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Back in the late 1980's, Paul Krupinski founded Ancient Eyes Productions in order to market an original planetarium program entitled "From Ancient Eyes to the Age of Discovery" - a production he directed at the Whitworth Ferguson Planetarium in 1988. After the subsequent success of that show, Paul set out on marketing a second show: "Mister Frost and the Skies of Winter." Ancient Eyes Productions invested in a lot of equipment in order to become a competitive and viable production company - this included the purchase of a state-of-the-art synthesizer/workstation and multi-track digital recording devices in 1995. Paul brought me on to compose an original music score for the show and all those pieces are included here on this album and available for the first time in nearly 20 years. This soundtrack has always had a special place in my heart - it was my first professional scoring job and countless hours were spent experimenting and recording. Although I composed and played the music, Paul was present at nearly every session acting as both producer and recording technician. Over the course of several months (and untold cups of coffee) the score was completed. The show was marketed and sold 18 copies throughout North America along with one International sale. It was a fun program about two children (a scholarly teenage girl, named Alison, and her video game-obsessed little brother, Michael) who meet the lively spirit of Winter, Mister Frost, while gathering firewood outside during a power outage. After using his magic to blow away the winter clouds, the children are given a guided tour of the heavens. By the end, Michael realizes that there are many things to see and experience beyond his myopic view of the video game world and Allison reaffirms how much fun it is to look up and discover. Our next project was to market "Eclipse: Into the Shadow." This was to become the show that never was. "Eclipse" had a great script by Paul Krupinski, exceptional narration by Thomas McCray and James Orgren and a complex musical score that I was very proud of creating. We had everything recorded, mixed and ready to visualize. Then "it" happened. Faster than we could have even imagined or predicted...the end was near. Almost overnight, slide film, slides and carousel slide projectors were obsolete. Everything went digital and the show was doomed. We did not have the equipment or finances to do this program any other way but as a slide show kit. So, after a year of production, the whole project was shelved. That was 1998-1999. So this score for "Eclipse: Into the Shadow" is included as well. This CD contains all the music from both the Frost and Eclipse Sessions. All titles were composed and recorded between 1995 and 1998. I hope you enjoy this early and nostalgic collection....and, who knows, maybe some day Eclipse will be produced by a modern method and it can finally re-emerge from behind the moon.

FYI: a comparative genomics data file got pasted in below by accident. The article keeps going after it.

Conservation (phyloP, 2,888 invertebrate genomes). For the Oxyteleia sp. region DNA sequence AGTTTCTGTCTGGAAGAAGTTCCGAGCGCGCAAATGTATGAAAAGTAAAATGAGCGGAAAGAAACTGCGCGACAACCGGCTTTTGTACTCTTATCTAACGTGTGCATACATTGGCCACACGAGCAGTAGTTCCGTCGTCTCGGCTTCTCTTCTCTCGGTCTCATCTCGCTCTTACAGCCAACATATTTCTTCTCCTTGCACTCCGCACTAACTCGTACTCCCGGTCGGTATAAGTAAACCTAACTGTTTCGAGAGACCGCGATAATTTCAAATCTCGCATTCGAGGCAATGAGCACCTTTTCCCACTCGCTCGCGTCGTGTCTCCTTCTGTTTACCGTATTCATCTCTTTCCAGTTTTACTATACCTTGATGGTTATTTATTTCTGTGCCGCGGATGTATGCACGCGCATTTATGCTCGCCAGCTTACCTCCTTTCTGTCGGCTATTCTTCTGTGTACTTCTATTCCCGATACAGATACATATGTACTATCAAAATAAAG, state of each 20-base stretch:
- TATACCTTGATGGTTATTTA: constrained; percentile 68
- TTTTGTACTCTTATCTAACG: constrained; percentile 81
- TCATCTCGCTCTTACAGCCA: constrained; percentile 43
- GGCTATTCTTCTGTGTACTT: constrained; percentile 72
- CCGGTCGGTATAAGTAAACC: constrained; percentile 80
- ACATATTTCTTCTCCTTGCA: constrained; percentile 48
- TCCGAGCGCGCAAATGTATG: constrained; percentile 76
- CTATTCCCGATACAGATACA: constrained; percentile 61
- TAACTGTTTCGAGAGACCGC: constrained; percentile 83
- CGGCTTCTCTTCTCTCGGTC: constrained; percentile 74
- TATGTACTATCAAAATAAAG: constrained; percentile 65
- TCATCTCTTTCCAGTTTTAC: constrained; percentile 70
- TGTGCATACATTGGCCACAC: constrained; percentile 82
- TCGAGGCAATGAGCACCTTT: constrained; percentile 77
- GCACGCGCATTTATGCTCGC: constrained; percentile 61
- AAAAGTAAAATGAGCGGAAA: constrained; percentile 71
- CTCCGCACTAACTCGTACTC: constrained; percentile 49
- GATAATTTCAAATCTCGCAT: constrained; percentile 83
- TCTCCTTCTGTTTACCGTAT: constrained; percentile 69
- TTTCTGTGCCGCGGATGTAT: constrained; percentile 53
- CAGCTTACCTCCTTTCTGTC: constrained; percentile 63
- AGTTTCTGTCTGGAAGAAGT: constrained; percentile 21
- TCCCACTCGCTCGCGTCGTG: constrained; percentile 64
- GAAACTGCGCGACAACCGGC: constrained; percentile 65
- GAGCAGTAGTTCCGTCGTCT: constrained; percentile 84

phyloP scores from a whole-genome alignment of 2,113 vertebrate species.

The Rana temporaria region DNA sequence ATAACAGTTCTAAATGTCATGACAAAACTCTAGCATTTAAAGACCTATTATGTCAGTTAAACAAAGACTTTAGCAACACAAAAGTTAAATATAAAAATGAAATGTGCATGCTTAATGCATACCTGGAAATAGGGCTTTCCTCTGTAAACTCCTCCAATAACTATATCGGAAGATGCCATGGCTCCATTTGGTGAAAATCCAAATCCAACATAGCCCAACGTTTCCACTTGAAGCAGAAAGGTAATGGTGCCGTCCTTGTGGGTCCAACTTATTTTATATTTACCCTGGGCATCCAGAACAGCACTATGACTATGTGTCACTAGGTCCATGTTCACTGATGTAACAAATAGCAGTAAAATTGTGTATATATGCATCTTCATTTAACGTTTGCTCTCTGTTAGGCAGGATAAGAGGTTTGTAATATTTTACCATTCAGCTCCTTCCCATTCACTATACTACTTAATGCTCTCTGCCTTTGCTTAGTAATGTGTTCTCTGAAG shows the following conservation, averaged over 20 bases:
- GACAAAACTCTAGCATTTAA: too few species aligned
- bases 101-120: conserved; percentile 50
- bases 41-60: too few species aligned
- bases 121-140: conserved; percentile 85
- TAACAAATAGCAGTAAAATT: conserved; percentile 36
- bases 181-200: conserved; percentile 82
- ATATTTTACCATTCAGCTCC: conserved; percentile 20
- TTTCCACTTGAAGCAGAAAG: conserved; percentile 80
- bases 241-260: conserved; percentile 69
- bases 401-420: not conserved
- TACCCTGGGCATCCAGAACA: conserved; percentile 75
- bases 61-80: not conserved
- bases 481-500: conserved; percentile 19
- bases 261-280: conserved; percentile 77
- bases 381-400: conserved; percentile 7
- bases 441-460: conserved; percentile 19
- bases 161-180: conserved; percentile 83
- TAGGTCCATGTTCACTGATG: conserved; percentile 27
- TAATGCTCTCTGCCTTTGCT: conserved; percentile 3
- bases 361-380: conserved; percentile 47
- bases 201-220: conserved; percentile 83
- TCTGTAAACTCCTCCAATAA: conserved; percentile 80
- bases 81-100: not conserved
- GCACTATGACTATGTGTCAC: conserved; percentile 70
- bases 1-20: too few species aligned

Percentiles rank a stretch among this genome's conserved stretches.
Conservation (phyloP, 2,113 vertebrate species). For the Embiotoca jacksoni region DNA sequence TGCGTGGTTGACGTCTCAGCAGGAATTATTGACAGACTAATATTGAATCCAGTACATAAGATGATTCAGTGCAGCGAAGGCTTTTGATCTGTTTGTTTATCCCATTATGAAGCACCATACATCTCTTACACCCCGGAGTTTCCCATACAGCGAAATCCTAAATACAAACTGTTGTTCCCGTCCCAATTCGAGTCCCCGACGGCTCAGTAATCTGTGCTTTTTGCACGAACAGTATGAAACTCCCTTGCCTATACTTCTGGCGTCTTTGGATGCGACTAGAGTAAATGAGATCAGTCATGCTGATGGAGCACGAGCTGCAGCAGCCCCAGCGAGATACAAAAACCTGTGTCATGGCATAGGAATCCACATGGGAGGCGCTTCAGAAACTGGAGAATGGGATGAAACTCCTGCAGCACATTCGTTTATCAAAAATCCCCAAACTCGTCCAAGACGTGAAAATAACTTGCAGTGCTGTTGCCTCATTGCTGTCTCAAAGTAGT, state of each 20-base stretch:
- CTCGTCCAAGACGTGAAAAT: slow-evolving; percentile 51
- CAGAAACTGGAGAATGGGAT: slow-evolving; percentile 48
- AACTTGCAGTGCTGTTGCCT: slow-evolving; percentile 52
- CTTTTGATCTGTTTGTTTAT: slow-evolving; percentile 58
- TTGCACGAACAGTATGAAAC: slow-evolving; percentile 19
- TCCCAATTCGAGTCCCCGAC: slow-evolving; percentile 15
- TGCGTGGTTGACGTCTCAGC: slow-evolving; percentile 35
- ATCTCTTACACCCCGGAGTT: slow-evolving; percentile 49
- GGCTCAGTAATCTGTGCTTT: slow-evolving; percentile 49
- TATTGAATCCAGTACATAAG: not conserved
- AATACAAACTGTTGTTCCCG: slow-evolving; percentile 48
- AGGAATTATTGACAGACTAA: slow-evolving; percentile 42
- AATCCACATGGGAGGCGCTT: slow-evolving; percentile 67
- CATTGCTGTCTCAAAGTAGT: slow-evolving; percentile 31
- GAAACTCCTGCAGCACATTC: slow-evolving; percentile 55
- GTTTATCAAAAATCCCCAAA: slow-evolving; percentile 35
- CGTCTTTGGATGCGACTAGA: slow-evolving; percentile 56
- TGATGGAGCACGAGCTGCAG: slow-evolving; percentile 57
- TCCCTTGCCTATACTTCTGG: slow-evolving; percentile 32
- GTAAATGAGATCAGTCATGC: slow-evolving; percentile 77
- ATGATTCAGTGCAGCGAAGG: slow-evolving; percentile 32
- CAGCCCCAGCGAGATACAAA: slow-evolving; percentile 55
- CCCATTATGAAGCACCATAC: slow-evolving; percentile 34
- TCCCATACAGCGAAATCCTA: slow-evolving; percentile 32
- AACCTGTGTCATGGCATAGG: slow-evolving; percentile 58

A sonic exploration of light and energy. Take a musical journey along the electromagnetic spectrum and beyond into the mysteries of the unseen dark matter and dark energy of Our Invisible Universe.
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In the Spring of 2012, the Whitworth Ferguson Planetarium, in Buffalo, NY presented an original program about the invisible frequencies of the electromagnetic spectrum, dark matter and dark energy. I wanted the music soundtrack to match the wavelengths of light discussed with an appropriate sound. Longer waves ( like Radio, Microwave and Infrared ) were represented with sustained, ethereal and breathy notes while the high frequency UV, X-Rays and Gamma Rays had abundant sequencing and arpeggios. Visible light was conveyed through the use of acoustic piano in order to sound natural like the things we see every day. Creating the "sound" of dark matter and dark energy was another story altogether. The music had to capture the unexplained and the mysterious: an intangible feeling of isolation as well as being overwhelmed and consumed. 'Our Invisible Universe' attempts to musically bring into view that which is unseen by human eyes. The album cover is a grid representation of 100 squares where only 4 are filled with images. This represents the 4% of the universe that can be "seen" by various telescopic equipment whereas the rest is the 96% of dark matter and dark energy. The physical CD has a two-tone effect with standard black and a richer black tone to divide the spaces. Since this did not translate well on screen, the squares are pictured a little lighter.
A fusion of Mayan tribal beats and Electronica, the 2012: Prophecy of Doom soundtrack explores the ancient past with a modern twist. Originally scored for the Whitworth Ferguson Planetarium production of the same name, the CD includes additional music and a second score of original music from another program, Constellations of the Zodiac.
The Mayan music was a challenge to write because there was not any clear source. There are people today, who are descendants of the Maya, that write and record, but to know exactly what the music sounded like (when the civilization flourished) is a mystery. A mural discovered on the wall of a temple provided a glimpse of this, however, and was a springboard of inspiration for what would ultimately become the final score. The mural depicted an orchestra of long horns, percussion and various drums. In addition, there were a number of flutes. So adding these influences to the electronics led to my take on 'Mayan Fusion.'